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  Awakening: Predicting external stimulation to force transitions between different brain states

Deco, G., Cruzat, J., Cabral, J., Tagliazucchi, E., Laufs, H., Logothetis, N., et al. (2019). Awakening: Predicting external stimulation to force transitions between different brain states. Proceedings of the National Academy of Sciences of the United States of America, 116(36), 18088-18097. doi:10.1073/pnas.1905534116.

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Item Permalink: http://hdl.handle.net/21.11116/0000-0004-8317-E Version Permalink: http://hdl.handle.net/21.11116/0000-0004-9B53-0
Genre: Journal Article

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 Creators:
Deco, G, Author
Cruzat, J, Author
Cabral, J, Author
Tagliazucchi, E, Author
Laufs, H, Author
Logothetis, NK1, 2, Author              
Kringelbach, ML, Author
Affiliations:
1Department Physiology of Cognitive Processes, Max Planck Institute for Biological Cybernetics, Max Planck Society, ou_1497798              
2Max Planck Institute for Biological Cybernetics, Max Planck Society, Spemannstrasse 38, 72076 Tübingen, DE, ou_1497794              

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 Abstract: A fundamental problem in systems neuroscience is how to force a transition from one brain state to another by external driven stimulation in, for example, wakefulness, sleep, coma, or neuropsychiatric diseases. This requires a quantitative and robust definition of a brain state, which has so far proven elusive. Here, we provide such a definition, which, together with whole-brain modeling, permits the systematic study in silico of how simulated brain stimulation can force transitions between different brain states in humans. Specifically, we use a unique neuroimaging dataset of human sleep to systematically investigate where to stimulate the brain to force an awakening of the human sleeping brain and vice versa. We show where this is possible using a definition of a brain state as an ensemble of “metastable substates,” each with a probabilistic stability and occurrence frequency fitted by a generative whole-brain model, fine-tuned on the basis of the effective connectivity. Given the biophysical limitations of direct electrical stimulation (DES) of microcircuits, this opens exciting possibilities for discovering stimulation targets and selecting connectivity patterns that can ensure propagation of DES-induced neural excitation, potentially making it possible to create awakenings from complex cases of brain injury.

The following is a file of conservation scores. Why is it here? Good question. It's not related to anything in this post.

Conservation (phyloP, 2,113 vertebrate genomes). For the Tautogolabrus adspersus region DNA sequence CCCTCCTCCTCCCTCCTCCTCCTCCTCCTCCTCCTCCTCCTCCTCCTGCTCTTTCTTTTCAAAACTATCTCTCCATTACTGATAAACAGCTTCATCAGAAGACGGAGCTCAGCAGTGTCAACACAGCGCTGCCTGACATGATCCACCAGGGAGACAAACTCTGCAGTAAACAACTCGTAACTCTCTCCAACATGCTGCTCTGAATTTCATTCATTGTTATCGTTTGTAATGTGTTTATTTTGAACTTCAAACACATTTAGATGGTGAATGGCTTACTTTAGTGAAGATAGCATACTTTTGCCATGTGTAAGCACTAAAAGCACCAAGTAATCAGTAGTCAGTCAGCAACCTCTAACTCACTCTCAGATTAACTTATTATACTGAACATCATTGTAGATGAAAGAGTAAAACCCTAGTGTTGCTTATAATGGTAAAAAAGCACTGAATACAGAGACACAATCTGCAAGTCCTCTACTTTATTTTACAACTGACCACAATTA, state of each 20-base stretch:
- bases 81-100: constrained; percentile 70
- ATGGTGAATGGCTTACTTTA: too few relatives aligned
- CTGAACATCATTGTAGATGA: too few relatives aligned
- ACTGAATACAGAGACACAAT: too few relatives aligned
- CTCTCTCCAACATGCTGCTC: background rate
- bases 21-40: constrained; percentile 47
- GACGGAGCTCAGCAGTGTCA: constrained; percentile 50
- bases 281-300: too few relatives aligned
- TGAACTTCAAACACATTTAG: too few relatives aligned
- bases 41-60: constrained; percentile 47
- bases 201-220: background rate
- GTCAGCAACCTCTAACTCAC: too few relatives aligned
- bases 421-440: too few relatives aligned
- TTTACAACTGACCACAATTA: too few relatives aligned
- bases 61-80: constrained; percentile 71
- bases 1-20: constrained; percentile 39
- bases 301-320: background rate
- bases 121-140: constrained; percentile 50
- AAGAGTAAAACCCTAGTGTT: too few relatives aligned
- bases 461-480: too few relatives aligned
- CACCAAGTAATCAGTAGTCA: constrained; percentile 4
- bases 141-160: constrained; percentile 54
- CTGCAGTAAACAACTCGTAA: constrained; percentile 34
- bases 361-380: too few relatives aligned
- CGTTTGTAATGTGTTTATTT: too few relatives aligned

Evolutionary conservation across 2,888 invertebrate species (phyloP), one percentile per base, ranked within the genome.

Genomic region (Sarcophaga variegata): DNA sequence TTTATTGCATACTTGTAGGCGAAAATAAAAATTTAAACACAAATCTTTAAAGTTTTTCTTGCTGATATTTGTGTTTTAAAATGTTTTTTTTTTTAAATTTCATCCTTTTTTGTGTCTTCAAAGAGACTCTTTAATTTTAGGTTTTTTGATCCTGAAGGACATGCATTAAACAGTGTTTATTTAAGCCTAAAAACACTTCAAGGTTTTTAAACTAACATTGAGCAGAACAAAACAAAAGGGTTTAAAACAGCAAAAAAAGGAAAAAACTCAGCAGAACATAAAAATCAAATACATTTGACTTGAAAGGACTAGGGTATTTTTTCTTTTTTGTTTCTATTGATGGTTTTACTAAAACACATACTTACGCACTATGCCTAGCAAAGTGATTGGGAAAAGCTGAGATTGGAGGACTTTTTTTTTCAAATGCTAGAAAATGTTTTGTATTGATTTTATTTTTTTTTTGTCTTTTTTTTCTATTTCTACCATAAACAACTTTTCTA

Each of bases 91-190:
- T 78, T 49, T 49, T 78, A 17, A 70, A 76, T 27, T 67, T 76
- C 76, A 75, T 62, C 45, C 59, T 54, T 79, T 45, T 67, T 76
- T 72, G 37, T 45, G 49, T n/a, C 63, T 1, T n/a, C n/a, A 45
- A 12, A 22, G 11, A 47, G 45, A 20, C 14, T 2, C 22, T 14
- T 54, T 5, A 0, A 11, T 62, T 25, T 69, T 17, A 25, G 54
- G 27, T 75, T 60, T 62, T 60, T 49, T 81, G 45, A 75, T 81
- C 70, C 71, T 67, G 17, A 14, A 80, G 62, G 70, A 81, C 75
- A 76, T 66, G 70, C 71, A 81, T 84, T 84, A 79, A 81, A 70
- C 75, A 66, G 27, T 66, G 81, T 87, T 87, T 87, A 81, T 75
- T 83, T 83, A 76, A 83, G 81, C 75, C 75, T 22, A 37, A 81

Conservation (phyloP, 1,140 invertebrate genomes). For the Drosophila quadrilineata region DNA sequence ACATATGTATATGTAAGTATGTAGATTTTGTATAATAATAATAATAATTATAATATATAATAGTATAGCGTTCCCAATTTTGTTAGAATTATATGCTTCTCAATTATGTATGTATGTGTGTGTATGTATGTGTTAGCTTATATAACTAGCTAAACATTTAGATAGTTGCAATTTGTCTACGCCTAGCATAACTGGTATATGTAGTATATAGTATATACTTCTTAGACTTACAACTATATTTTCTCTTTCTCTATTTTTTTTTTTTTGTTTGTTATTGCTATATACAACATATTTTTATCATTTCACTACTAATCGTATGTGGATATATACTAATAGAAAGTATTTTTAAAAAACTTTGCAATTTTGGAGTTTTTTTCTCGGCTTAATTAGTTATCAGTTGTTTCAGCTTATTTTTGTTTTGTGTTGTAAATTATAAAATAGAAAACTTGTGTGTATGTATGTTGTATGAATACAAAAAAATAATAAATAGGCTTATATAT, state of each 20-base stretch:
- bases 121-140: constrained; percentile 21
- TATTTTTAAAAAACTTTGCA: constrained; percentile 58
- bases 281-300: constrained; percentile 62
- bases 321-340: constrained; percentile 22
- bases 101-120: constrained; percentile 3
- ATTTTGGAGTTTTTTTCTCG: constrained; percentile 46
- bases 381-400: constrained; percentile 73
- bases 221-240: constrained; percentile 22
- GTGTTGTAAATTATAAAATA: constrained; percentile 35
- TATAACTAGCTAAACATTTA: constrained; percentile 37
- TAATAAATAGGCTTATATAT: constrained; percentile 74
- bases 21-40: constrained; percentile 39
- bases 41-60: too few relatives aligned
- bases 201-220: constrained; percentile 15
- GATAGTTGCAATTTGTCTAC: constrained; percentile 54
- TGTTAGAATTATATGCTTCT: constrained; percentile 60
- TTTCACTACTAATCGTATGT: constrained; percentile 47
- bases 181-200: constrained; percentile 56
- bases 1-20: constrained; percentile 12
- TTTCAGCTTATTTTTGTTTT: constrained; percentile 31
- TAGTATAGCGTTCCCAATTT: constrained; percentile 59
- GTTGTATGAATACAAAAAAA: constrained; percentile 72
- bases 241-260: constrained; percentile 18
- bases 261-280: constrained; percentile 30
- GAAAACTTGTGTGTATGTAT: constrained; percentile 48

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 Dates: 2019-082019-09
 Publication Status: Published in print
 Pages: -
 Publishing info: -
 Table of Contents: -
 Rev. Method: -
 Identifiers: DOI: 10.1073/pnas.1905534116
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Title: Proceedings of the National Academy of Sciences of the United States of America
  Other : Proc. Acad. Sci. USA
  Other : Proc. Acad. Sci. U.S.A.
  Other : Proceedings of the National Academy of Sciences of the USA
  Abbreviation : PNAS
Source Genre: Journal
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Publ. Info: Washington, D.C. : National Academy of Sciences
Pages: - Volume / Issue: 116 (36) Sequence Number: - Start / End Page: 18088 - 18097 Identifier: ISSN: 0027-8424
CoNE: https://pure.mpg.de/cone/journals/resource/954925427230